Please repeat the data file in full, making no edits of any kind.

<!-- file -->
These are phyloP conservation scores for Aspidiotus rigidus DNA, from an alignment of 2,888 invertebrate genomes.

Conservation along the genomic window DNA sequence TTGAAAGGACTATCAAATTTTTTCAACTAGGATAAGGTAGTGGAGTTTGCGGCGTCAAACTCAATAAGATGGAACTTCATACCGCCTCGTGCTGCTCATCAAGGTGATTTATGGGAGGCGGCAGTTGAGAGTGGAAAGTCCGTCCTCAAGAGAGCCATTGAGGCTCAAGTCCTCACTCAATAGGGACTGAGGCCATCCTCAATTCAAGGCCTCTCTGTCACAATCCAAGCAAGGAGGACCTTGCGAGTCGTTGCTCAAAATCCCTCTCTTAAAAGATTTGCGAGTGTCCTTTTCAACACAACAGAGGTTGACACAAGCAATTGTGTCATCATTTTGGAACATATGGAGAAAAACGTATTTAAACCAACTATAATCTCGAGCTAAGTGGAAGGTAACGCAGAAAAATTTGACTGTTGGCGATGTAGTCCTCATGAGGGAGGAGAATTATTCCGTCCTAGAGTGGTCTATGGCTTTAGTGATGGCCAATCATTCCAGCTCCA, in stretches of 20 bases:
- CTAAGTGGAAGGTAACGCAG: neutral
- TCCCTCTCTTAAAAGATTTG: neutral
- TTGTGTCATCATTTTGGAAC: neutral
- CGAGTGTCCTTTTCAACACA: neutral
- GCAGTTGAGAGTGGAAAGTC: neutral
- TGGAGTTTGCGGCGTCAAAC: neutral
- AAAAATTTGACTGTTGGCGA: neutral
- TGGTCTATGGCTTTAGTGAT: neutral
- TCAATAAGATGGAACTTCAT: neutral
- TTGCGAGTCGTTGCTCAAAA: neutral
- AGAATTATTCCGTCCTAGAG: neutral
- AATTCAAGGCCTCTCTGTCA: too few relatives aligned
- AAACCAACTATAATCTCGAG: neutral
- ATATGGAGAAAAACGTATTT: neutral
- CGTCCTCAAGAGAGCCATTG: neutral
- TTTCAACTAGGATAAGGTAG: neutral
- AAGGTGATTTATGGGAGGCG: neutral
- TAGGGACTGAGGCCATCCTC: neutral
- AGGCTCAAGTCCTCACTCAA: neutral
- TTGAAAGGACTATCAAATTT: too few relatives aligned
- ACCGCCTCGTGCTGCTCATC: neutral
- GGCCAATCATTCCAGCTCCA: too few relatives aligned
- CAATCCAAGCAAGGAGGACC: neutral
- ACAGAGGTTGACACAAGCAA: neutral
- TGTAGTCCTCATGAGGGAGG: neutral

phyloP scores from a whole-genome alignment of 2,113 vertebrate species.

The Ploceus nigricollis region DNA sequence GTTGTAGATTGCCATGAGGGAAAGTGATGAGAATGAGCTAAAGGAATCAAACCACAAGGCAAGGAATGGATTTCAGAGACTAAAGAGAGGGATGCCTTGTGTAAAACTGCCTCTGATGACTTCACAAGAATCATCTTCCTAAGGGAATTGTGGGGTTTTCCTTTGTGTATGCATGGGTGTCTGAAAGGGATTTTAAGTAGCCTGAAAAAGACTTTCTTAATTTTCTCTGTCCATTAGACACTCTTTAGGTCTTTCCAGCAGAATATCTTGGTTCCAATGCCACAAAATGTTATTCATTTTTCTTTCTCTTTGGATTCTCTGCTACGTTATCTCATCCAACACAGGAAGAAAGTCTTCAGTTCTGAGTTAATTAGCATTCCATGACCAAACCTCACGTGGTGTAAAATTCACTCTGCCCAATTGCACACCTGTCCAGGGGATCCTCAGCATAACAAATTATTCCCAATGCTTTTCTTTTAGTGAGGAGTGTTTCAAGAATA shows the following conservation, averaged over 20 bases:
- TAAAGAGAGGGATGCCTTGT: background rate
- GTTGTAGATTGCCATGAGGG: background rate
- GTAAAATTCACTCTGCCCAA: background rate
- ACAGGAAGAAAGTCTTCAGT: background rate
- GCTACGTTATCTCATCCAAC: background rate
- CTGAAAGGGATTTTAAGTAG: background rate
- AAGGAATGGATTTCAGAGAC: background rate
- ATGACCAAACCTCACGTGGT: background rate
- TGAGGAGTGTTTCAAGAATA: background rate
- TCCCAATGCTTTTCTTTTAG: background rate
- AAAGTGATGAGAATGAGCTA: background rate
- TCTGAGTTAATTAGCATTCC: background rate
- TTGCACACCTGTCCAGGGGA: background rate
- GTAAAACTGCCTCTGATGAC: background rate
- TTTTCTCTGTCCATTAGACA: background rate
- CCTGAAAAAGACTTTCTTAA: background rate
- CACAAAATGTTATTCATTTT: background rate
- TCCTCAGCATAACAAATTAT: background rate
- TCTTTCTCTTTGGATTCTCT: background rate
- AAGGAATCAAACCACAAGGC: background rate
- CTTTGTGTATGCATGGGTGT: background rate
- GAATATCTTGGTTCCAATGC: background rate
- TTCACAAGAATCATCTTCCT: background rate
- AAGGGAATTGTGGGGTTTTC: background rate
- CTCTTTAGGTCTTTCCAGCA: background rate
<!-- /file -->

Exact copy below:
These are phyloP conservation scores for Aspidiotus rigidus DNA, from an alignment of 2,888 invertebrate genomes.

Conservation along the genomic window DNA sequence TTGAAAGGACTATCAAATTTTTTCAACTAGGATAAGGTAGTGGAGTTTGCGGCGTCAAACTCAATAAGATGGAACTTCATACCGCCTCGTGCTGCTCATCAAGGTGATTTATGGGAGGCGGCAGTTGAGAGTGGAAAGTCCGTCCTCAAGAGAGCCATTGAGGCTCAAGTCCTCACTCAATAGGGACTGAGGCCATCCTCAATTCAAGGCCTCTCTGTCACAATCCAAGCAAGGAGGACCTTGCGAGTCGTTGCTCAAAATCCCTCTCTTAAAAGATTTGCGAGTGTCCTTTTCAACACAACAGAGGTTGACACAAGCAATTGTGTCATCATTTTGGAACATATGGAGAAAAACGTATTTAAACCAACTATAATCTCGAGCTAAGTGGAAGGTAACGCAGAAAAATTTGACTGTTGGCGATGTAGTCCTCATGAGGGAGGAGAATTATTCCGTCCTAGAGTGGTCTATGGCTTTAGTGATGGCCAATCATTCCAGCTCCA, in stretches of 20 bases:
- CTAAGTGGAAGGTAACGCAG: neutral
- TCCCTCTCTTAAAAGATTTG: neutral
- TTGTGTCATCATTTTGGAAC: neutral
- CGAGTGTCCTTTTCAACACA: neutral
- GCAGTTGAGAGTGGAAAGTC: neutral
- TGGAGTTTGCGGCGTCAAAC: neutral
- AAAAATTTGACTGTTGGCGA: neutral
- TGGTCTATGGCTTTAGTGAT: neutral
- TCAATAAGATGGAACTTCAT: neutral
- TTGCGAGTCGTTGCTCAAAA: neutral
- AGAATTATTCCGTCCTAGAG: neutral
- AATTCAAGGCCTCTCTGTCA: too few relatives aligned
- AAACCAACTATAATCTCGAG: neutral
- ATATGGAGAAAAACGTATTT: neutral
- CGTCCTCAAGAGAGCCATTG: neutral
- TTTCAACTAGGATAAGGTAG: neutral
- AAGGTGATTTATGGGAGGCG: neutral
- TAGGGACTGAGGCCATCCTC: neutral
- AGGCTCAAGTCCTCACTCAA: neutral
- TTGAAAGGACTATCAAATTT: too few relatives aligned
- ACCGCCTCGTGCTGCTCATC: neutral
- GGCCAATCATTCCAGCTCCA: too few relatives aligned
- CAATCCAAGCAAGGAGGACC: neutral
- ACAGAGGTTGACACAAGCAA: neutral
- TGTAGTCCTCATGAGGGAGG: neutral

phyloP scores from a whole-genome alignment of 2,113 vertebrate species.

The Ploceus nigricollis region DNA sequence GTTGTAGATTGCCATGAGGGAAAGTGATGAGAATGAGCTAAAGGAATCAAACCACAAGGCAAGGAATGGATTTCAGAGACTAAAGAGAGGGATGCCTTGTGTAAAACTGCCTCTGATGACTTCACAAGAATCATCTTCCTAAGGGAATTGTGGGGTTTTCCTTTGTGTATGCATGGGTGTCTGAAAGGGATTTTAAGTAGCCTGAAAAAGACTTTCTTAATTTTCTCTGTCCATTAGACACTCTTTAGGTCTTTCCAGCAGAATATCTTGGTTCCAATGCCACAAAATGTTATTCATTTTTCTTTCTCTTTGGATTCTCTGCTACGTTATCTCATCCAACACAGGAAGAAAGTCTTCAGTTCTGAGTTAATTAGCATTCCATGACCAAACCTCACGTGGTGTAAAATTCACTCTGCCCAATTGCACACCTGTCCAGGGGATCCTCAGCATAACAAATTATTCCCAATGCTTTTCTTTTAGTGAGGAGTGTTTCAAGAATA shows the following conservation, averaged over 20 bases:
- TAAAGAGAGGGATGCCTTGT: background rate
- GTTGTAGATTGCCATGAGGG: background rate
- GTAAAATTCACTCTGCCCAA: background rate
- ACAGGAAGAAAGTCTTCAGT: background rate
- GCTACGTTATCTCATCCAAC: background rate
- CTGAAAGGGATTTTAAGTAG: background rate
- AAGGAATGGATTTCAGAGAC: background rate
- ATGACCAAACCTCACGTGGT: background rate
- TGAGGAGTGTTTCAAGAATA: background rate
- TCCCAATGCTTTTCTTTTAG: background rate
- AAAGTGATGAGAATGAGCTA: background rate
- TCTGAGTTAATTAGCATTCC: background rate
- TTGCACACCTGTCCAGGGGA: background rate
- GTAAAACTGCCTCTGATGAC: background rate
- TTTTCTCTGTCCATTAGACA: background rate
- CCTGAAAAAGACTTTCTTAA: background rate
- CACAAAATGTTATTCATTTT: background rate
- TCCTCAGCATAACAAATTAT: background rate
- TCTTTCTCTTTGGATTCTCT: background rate
- AAGGAATCAAACCACAAGGC: background rate
- CTTTGTGTATGCATGGGTGT: background rate
- GAATATCTTGGTTCCAATGC: background rate
- TTCACAAGAATCATCTTCCT: background rate
- AAGGGAATTGTGGGGTTTTC: background rate
- CTCTTTAGGTCTTTCCAGCA: background rate